Skip to main content Accessibility help
×
Hostname: page-component-77c89778f8-9q27g Total loading time: 0 Render date: 2024-07-17T11:00:59.289Z Has data issue: false hasContentIssue false

15 - The Eyes Have It

Using Non-Invasive Eye Tracking to Advance Comparative Social Cognition Research

Published online by Cambridge University Press:  28 July 2022

Bennett L. Schwartz
Affiliation:
Florida International University
Michael J. Beran
Affiliation:
Georgia State University
Get access

Summary

Visual information is important for many aspects of primate social life, including social learning, social relationships, and mate choice. Analyzing the attentional patterns of primates can provide key insights into the mechanisms underlying social interactions. Historically, primate visual attention was studied using live or videotaped looking-time paradigms, potentially prone to human error and providing only rough measures of attentional preferences. However, the application of advanced non-invasive eye-tracking methods is now gaining traction in nonhuman primates. This technology opens doors for conducting novel comparative social cognition research with greater precision than ever before, and allows us to better explore social cognition within and across species. In this chapter, we provide a brief review of previous studies of visual attention both in the field and the laboratory. We then examine ways that eye tracking has elucidated social cognitive processes in primates, with a focus on a comparative social memory paradigm used in human infants, gorillas, chimpanzees, and capuchins. We conclude by highlighting several fruitful directions for future comparative research.

Type
Chapter
Information
Publisher: Cambridge University Press
Print publication year: 2022

Access options

Get access to the full version of this content by using one of the access options below. (Log in options will check for institutional or personal access. Content may require purchase if you do not have access.)

References

Anderson, J. R., Kuroshima, H., & Fujita, K. (2017). Observational learning in capuchin monkeys: A video deficit effect. Quarterly Journal of Experimental Psychology, 70, 12541262.Google Scholar
Benítez, M. E., Pappano, D. J., Beehner, J. C., & Bergman, T. J. (2017). Evidence for mutual assessment in a wild primate. Scientific Reports, 7, 111.Google Scholar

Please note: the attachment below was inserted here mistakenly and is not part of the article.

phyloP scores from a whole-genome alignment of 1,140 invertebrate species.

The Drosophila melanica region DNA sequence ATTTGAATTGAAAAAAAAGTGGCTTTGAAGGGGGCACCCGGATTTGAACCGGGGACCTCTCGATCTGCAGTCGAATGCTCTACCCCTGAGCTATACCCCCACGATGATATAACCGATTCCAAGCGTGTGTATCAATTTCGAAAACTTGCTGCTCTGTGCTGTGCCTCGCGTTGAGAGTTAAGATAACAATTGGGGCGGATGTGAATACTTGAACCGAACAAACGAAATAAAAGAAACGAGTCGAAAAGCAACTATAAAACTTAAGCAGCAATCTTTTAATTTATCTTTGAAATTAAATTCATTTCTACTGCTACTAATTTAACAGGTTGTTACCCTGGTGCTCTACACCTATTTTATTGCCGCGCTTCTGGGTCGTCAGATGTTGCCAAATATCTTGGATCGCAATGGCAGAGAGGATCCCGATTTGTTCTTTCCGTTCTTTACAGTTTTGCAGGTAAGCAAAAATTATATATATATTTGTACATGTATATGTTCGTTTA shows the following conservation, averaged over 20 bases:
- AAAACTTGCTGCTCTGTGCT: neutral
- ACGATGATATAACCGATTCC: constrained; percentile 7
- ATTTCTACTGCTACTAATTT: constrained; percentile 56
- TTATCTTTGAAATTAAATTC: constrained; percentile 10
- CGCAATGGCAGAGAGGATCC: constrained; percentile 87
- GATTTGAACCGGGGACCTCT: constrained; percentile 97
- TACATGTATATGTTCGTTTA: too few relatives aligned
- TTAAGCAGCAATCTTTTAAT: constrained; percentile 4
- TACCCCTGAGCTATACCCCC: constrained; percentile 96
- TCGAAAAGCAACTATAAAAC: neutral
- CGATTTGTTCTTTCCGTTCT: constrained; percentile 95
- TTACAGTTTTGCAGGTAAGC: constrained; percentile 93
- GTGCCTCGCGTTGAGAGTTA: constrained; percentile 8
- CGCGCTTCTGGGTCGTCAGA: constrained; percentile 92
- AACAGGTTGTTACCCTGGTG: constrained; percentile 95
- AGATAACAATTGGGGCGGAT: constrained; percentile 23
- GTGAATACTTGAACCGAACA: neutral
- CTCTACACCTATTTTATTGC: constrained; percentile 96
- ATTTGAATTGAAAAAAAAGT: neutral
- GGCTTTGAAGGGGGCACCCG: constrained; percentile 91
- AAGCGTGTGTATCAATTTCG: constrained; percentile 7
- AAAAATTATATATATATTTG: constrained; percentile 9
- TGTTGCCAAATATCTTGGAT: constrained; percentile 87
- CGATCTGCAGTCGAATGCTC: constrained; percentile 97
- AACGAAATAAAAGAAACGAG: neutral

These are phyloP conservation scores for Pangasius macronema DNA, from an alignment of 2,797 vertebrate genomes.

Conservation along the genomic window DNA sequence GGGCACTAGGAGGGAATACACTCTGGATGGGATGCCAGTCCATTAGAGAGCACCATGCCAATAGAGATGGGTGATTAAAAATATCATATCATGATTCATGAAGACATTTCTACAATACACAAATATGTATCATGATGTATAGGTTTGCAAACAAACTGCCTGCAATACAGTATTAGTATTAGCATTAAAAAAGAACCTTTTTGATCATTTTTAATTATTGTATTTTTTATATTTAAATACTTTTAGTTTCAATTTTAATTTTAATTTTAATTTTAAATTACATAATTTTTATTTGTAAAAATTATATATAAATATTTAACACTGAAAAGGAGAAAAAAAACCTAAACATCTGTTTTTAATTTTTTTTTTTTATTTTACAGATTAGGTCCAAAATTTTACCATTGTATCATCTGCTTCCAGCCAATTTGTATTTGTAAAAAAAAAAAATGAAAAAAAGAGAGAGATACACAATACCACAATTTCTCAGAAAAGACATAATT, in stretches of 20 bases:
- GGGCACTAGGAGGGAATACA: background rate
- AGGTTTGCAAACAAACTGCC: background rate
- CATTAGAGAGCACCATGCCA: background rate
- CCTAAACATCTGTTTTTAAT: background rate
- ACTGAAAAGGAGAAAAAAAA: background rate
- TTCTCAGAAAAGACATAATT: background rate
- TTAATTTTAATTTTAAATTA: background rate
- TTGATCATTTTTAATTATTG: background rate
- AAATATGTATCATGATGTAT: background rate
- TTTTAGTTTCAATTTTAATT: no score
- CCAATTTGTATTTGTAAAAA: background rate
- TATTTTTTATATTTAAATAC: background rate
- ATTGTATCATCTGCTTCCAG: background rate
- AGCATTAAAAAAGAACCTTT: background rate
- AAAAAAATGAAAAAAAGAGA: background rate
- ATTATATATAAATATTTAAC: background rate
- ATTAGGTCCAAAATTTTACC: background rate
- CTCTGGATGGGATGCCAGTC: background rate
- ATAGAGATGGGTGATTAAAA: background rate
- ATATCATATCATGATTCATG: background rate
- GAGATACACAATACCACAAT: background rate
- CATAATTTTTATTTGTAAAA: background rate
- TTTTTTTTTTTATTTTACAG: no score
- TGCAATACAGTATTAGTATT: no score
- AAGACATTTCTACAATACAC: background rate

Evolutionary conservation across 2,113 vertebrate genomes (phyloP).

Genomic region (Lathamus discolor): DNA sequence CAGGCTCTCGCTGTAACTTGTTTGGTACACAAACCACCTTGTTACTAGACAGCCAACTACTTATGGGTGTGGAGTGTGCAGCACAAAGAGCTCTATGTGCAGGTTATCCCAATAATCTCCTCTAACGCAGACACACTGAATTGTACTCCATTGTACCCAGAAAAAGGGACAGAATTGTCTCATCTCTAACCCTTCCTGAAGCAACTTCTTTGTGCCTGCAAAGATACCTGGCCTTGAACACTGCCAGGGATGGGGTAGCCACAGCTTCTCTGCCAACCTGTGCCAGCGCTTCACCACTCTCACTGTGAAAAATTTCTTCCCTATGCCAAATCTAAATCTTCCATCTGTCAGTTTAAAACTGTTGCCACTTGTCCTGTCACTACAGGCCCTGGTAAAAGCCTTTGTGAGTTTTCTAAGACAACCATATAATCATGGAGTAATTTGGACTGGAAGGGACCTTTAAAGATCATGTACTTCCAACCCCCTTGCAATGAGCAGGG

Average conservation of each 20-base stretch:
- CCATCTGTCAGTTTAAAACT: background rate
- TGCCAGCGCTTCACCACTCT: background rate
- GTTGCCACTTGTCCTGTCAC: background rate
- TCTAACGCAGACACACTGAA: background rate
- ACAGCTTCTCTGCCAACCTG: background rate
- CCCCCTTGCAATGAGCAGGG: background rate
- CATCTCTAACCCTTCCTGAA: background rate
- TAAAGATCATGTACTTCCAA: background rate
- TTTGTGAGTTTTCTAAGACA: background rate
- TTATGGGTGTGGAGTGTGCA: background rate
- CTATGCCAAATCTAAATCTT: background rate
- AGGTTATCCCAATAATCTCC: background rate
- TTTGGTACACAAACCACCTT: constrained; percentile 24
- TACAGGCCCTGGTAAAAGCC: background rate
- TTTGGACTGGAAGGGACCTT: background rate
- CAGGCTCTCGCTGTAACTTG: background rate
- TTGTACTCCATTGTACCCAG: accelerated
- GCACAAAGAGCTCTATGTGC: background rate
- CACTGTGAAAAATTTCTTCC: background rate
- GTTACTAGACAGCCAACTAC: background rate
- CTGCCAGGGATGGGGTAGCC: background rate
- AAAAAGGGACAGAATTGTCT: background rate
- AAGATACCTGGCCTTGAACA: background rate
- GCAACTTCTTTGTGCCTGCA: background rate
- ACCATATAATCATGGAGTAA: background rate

Bethell, E. J., Holmes, A., MacLarnon, A., & Semple, S. (2012). Evidence that emotion mediates social attention in rhesus macaques. PLoS ONE, 7, e44387.Google Scholar
Biro, D., Inoue-Nakamura, N., Tonooka, R., Yamakoshi, G., Sousa, C., & Matsuzawa, T. (2003). Cultural innovation and transmission of tool use in wild chimpanzees: Evidence from field experiments. Animal Cognition, 6, 213223.CrossRefGoogle ScholarPubMed
Bonnie, K. E., & De Waal, F. B. (2007). Copying without rewards: Socially influenced foraging decisions among brown capuchin monkeys. Animal Cognition, 10, 283292.Google Scholar
Bovet, D., & Vauclair, J. (2000). Picture recognition in animals and humans. Behavioural Brain Research, 109, 143165.Google Scholar
Brand, J., Diamond, S. G., Thomas, N., & Gilbert-Diamond, D. (2020). Evaluating the data quality of the Gazepoint GP3 low-cost eye tracker when used independently by study participants. Behavior Research Methods, 1–13.Google Scholar
Cannon, E. N., & Woodward, A. L. (2012). Infants generate goal‐based action predictions. Developmental Science, 15, 292298.Google Scholar
Carter, A. J., Marshall, H. H., Heinsohn, R., & Cowlishaw, G. (2014). Personality predicts the propensity for social learning in a wild primate. PeerJ, 2, e283.CrossRefGoogle Scholar
Charpentier, M. J., Harté, M., Ngoubangoye, B., Herbert, A., & Kappeler, P. M. (2017). Visual discrimination of kin in mandrills. Ethology, 123, 251259.Google Scholar
Cheney, D. L., & Seyfarth, R. M. (1980). Vocal recognition in free-ranging vervet monkeys. Animal Behaviour, 28, 362367.CrossRefGoogle Scholar